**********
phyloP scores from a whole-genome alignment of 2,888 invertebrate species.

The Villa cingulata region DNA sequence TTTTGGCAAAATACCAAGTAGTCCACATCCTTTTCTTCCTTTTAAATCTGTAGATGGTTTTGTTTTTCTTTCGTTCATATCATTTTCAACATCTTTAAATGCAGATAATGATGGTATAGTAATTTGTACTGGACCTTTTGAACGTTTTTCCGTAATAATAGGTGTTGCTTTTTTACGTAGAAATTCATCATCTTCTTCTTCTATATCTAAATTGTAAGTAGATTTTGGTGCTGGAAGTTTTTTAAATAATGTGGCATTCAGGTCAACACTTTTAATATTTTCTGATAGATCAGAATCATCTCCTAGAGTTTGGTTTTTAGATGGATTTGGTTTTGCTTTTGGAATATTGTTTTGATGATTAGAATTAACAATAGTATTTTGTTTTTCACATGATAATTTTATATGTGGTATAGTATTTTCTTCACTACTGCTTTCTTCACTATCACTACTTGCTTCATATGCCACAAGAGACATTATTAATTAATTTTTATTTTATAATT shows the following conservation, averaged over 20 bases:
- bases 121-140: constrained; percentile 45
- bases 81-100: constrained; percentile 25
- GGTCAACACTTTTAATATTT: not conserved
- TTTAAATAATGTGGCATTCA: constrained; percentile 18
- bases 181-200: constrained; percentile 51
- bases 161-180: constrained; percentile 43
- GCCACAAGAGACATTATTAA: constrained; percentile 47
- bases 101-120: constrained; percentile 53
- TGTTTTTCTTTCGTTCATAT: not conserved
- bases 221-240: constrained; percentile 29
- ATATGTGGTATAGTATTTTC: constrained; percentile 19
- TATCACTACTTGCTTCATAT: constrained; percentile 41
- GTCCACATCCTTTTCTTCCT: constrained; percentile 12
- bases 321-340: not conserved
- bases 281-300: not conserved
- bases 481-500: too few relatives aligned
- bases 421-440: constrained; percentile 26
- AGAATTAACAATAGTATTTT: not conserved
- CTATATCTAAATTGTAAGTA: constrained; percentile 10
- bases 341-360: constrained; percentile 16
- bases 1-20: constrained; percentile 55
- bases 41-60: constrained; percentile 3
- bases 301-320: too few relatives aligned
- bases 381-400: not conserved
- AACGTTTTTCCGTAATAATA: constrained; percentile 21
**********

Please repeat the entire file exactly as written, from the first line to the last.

phyloP scores from a whole-genome alignment of 2,888 invertebrate species.

The Villa cingulata region DNA sequence TTTTGGCAAAATACCAAGTAGTCCACATCCTTTTCTTCCTTTTAAATCTGTAGATGGTTTTGTTTTTCTTTCGTTCATATCATTTTCAACATCTTTAAATGCAGATAATGATGGTATAGTAATTTGTACTGGACCTTTTGAACGTTTTTCCGTAATAATAGGTGTTGCTTTTTTACGTAGAAATTCATCATCTTCTTCTTCTATATCTAAATTGTAAGTAGATTTTGGTGCTGGAAGTTTTTTAAATAATGTGGCATTCAGGTCAACACTTTTAATATTTTCTGATAGATCAGAATCATCTCCTAGAGTTTGGTTTTTAGATGGATTTGGTTTTGCTTTTGGAATATTGTTTTGATGATTAGAATTAACAATAGTATTTTGTTTTTCACATGATAATTTTATATGTGGTATAGTATTTTCTTCACTACTGCTTTCTTCACTATCACTACTTGCTTCATATGCCACAAGAGACATTATTAATTAATTTTTATTTTATAATT shows the following conservation, averaged over 20 bases:
- bases 121-140: constrained; percentile 45
- bases 81-100: constrained; percentile 25
- GGTCAACACTTTTAATATTT: not conserved
- TTTAAATAATGTGGCATTCA: constrained; percentile 18
- bases 181-200: constrained; percentile 51
- bases 161-180: constrained; percentile 43
- GCCACAAGAGACATTATTAA: constrained; percentile 47
- bases 101-120: constrained; percentile 53
- TGTTTTTCTTTCGTTCATAT: not conserved
- bases 221-240: constrained; percentile 29
- ATATGTGGTATAGTATTTTC: constrained; percentile 19
- TATCACTACTTGCTTCATAT: constrained; percentile 41
- GTCCACATCCTTTTCTTCCT: constrained; percentile 12
- bases 321-340: not conserved
- bases 281-300: not conserved
- bases 481-500: too few relatives aligned
- bases 421-440: constrained; percentile 26
- AGAATTAACAATAGTATTTT: not conserved
- CTATATCTAAATTGTAAGTA: constrained; percentile 10
- bases 341-360: constrained; percentile 16
- bases 1-20: constrained; percentile 55
- bases 41-60: constrained; percentile 3
- bases 301-320: too few relatives aligned
- bases 381-400: not conserved
- AACGTTTTTCCGTAATAATA: constrained; percentile 21